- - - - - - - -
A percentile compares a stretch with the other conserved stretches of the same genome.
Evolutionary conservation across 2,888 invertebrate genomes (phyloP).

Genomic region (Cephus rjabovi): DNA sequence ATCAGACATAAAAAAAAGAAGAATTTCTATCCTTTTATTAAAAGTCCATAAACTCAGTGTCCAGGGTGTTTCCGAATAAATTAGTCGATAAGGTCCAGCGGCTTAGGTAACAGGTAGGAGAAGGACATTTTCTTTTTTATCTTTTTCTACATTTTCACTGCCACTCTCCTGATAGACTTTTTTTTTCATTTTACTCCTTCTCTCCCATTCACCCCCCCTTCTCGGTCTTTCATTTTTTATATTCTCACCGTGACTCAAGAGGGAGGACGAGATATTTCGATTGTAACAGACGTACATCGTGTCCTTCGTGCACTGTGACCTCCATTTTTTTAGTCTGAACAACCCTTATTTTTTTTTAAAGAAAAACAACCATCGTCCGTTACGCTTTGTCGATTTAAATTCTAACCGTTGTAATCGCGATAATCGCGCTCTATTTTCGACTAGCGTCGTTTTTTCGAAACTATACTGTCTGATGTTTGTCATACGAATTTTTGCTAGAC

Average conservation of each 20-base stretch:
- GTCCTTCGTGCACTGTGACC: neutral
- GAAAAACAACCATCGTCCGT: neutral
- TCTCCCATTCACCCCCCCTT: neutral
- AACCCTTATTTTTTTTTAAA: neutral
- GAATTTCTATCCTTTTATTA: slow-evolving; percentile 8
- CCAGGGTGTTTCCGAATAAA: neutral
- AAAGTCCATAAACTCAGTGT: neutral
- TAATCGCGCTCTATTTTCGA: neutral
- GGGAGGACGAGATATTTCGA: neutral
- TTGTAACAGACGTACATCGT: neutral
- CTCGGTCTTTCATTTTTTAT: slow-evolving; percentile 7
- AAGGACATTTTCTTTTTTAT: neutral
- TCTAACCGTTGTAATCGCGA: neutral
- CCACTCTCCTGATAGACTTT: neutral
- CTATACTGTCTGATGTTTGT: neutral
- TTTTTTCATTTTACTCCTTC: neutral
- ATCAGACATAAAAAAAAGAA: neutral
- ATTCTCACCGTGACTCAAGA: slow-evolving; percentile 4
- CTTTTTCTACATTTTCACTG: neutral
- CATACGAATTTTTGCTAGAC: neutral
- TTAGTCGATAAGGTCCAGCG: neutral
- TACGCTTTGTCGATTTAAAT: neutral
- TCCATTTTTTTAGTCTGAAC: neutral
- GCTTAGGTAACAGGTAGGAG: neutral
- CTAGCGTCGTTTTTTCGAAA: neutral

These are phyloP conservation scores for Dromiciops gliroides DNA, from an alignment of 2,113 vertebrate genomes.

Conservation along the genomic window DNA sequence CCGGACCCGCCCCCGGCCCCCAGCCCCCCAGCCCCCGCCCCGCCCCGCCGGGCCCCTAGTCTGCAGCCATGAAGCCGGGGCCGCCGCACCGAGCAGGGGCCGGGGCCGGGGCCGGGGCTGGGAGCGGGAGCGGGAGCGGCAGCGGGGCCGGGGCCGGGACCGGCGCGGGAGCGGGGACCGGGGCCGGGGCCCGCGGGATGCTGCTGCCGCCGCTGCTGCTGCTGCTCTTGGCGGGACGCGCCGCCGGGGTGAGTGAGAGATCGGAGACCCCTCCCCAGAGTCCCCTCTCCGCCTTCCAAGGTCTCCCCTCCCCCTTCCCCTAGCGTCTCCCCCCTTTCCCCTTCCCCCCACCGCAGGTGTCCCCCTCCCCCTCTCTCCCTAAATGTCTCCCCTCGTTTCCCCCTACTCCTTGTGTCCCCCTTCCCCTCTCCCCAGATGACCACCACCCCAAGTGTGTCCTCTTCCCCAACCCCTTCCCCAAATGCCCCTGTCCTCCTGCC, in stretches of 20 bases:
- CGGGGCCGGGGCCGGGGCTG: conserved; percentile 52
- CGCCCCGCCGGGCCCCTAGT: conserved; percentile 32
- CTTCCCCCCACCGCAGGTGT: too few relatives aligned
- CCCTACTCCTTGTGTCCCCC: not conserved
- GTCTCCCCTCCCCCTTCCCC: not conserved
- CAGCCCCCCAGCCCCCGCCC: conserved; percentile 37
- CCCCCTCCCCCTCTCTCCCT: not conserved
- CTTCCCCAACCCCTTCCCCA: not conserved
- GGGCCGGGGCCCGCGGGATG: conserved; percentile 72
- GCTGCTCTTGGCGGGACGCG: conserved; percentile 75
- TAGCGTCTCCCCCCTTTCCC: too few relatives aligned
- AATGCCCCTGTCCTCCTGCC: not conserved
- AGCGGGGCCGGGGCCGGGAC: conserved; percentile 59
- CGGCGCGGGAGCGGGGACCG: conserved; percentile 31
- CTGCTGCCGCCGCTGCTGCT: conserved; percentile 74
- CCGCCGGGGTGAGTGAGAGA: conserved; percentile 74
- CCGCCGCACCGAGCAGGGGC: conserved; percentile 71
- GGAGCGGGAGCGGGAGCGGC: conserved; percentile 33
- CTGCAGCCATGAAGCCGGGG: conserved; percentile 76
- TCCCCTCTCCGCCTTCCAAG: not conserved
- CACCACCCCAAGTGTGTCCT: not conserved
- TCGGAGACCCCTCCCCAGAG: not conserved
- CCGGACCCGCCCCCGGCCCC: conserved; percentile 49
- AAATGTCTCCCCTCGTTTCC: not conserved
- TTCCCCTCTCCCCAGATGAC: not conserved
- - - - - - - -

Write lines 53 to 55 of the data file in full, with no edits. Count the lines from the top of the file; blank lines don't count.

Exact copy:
- TCGGAGACCCCTCCCCAGAG: not conserved
- CCGGACCCGCCCCCGGCCCC: conserved; percentile 49
- AAATGTCTCCCCTCGTTTCC: not conserved